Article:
Occupation, Dispersal, and Economic Impact of Major Invasive Plant Species in Southern U.S. Forests
MetadataShow full item record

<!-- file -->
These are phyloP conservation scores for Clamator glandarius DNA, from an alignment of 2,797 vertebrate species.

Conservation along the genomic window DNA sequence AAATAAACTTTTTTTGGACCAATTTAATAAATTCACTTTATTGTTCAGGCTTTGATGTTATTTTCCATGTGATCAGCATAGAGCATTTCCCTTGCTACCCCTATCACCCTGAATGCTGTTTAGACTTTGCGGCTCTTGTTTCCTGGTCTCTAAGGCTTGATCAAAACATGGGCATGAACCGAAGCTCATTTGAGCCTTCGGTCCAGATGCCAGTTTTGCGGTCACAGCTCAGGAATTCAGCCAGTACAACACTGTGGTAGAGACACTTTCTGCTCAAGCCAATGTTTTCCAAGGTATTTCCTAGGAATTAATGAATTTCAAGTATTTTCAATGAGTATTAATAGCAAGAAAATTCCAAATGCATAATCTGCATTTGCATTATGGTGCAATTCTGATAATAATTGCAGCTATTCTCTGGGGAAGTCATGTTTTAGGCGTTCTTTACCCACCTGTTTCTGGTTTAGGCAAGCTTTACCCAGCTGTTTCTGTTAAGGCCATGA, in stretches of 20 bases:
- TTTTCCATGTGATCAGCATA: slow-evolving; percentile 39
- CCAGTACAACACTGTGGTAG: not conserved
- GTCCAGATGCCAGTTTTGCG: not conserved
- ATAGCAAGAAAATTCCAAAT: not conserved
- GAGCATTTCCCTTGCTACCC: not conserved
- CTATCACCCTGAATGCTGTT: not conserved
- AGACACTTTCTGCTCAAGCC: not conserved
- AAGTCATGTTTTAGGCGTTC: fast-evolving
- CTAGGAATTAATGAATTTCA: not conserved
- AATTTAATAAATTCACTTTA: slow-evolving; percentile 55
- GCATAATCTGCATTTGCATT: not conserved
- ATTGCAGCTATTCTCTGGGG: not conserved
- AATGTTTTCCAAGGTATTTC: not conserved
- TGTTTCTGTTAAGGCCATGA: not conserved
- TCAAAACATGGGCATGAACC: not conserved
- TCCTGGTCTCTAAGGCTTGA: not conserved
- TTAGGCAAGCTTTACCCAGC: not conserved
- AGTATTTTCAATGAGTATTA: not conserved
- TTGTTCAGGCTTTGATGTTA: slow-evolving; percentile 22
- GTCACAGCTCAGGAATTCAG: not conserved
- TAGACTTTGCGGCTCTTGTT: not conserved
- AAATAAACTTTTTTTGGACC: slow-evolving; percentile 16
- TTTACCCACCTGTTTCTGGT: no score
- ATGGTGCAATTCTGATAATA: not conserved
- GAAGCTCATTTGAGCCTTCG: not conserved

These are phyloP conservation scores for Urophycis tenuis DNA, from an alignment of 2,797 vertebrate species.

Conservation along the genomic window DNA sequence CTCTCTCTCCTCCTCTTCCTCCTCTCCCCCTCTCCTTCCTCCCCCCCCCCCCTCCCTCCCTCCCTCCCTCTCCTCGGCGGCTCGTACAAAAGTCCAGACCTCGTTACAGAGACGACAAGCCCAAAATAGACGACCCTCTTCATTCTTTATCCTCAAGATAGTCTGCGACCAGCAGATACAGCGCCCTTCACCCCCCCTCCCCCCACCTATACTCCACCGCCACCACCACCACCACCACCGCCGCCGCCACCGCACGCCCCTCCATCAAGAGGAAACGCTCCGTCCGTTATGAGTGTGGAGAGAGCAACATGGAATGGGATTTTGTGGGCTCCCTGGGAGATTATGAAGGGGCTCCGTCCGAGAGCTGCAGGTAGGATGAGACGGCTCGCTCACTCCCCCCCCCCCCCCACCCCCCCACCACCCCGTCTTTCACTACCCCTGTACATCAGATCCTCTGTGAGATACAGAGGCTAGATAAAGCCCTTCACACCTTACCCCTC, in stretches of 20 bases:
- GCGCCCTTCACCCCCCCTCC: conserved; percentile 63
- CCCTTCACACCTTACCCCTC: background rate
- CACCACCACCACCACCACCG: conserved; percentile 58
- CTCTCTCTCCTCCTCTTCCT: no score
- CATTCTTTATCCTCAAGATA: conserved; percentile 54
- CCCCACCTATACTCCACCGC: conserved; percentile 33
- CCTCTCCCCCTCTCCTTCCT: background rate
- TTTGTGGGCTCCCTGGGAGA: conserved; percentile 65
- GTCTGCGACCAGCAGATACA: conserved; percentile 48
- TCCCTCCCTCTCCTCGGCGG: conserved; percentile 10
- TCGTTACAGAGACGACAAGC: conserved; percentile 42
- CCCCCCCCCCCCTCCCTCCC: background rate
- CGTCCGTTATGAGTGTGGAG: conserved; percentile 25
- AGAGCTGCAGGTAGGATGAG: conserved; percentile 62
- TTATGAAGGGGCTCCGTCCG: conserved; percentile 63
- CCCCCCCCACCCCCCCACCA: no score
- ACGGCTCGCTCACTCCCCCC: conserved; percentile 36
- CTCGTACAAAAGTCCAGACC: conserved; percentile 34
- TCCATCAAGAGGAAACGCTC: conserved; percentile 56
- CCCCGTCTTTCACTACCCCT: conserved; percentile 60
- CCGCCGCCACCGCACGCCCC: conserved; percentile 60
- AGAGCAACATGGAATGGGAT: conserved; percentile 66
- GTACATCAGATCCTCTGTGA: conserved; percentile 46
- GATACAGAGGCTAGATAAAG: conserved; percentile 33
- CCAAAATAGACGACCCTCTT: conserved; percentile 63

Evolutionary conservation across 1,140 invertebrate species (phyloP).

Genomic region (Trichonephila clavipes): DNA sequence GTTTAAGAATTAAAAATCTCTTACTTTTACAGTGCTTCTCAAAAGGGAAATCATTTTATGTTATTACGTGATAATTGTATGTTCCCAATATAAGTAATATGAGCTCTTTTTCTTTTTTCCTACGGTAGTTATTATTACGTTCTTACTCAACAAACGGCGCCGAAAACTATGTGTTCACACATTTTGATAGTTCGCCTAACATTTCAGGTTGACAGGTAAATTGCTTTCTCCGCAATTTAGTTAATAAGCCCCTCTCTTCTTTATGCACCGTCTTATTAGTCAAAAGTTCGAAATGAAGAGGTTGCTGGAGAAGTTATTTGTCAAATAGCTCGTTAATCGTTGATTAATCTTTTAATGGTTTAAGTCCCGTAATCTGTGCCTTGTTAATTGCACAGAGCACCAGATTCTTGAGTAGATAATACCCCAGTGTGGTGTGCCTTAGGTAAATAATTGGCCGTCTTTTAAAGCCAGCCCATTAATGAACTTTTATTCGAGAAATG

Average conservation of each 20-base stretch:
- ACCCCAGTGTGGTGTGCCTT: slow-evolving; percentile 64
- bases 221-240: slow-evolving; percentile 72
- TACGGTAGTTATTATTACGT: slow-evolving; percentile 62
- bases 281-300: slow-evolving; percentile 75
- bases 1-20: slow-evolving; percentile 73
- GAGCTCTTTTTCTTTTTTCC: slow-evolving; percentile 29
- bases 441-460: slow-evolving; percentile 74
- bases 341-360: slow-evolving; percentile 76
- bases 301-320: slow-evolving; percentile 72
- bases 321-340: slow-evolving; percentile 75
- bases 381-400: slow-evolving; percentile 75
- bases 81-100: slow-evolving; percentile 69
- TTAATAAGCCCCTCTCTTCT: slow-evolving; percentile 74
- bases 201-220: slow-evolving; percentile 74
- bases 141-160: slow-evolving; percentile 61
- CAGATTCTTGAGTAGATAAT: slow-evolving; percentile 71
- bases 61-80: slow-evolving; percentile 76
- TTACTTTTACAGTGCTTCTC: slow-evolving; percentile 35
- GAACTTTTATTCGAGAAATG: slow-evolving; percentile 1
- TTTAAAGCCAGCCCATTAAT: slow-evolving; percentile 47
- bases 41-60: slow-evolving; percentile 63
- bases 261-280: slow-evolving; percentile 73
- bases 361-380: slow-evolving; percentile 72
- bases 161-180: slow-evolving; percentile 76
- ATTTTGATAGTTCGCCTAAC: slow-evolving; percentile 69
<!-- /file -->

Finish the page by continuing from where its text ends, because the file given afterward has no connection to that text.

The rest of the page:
Invasive alien plants have impacted southern U.S. forests. This study focuses on quantifying current distribution, rate of dispersals, and economic losses caused by four major invaders ? Chinese tallow (Triadica sebifera (L.) Small), Chinese Privet (Ligustrum sinense Lour.), European Privet (Ligustrum vulgare L.), and Japanese Honeysuckle (Lonicera japonica Thunb.). Using data from USDA Forest Service?s Forest Inventory and Analysis (FIA), National Oceanic and Atmospheric Administration (NOAA), and USGS Land Use and Land Cover (LULC), I first used logistic regressions to build occupation models for these four species. Second, I used VB.NET? (Microsoft, 2003) and Environment System Research Institute (ESRI) Arc View? 9.2 Geographical Information System (GIS) to model spatially explicit dispersal dynamics of these species. Finally, I evaluated economic losses associated with these invasions. The results of occupation models showed that landscape features, climatic conditions, forest and site conditions, forest management activities and disturbances, and forest ownership have statistically significant impacts on current distributions of all four species. The results of dispersal models showed that invasions of Chinese tallow, Chinese and European privets, and Japanese honeysuckle will be likely to appear on approximately 6.65 million acres of forest land in East Texas and Louisiana, 3.81 million acres in Mississippi and Alabama, and 12.55 million acres in Mississippi and Alabama, respectively, during the next 20 years. The estimated timber losses resulting from the invasion with no control for the next 20 years at 5% discount rate is 518 million dollars for Chinese tallow, 2.72 billion dollars for Chinese and European privets, and 11.05 billion dollars for Japanese honeysuckle. From an economic point of view, it would be most cost effective to execute high intensity control for these invasive species. Based on these findings, strategies for monitoring and mitigating these invasive species are proposed.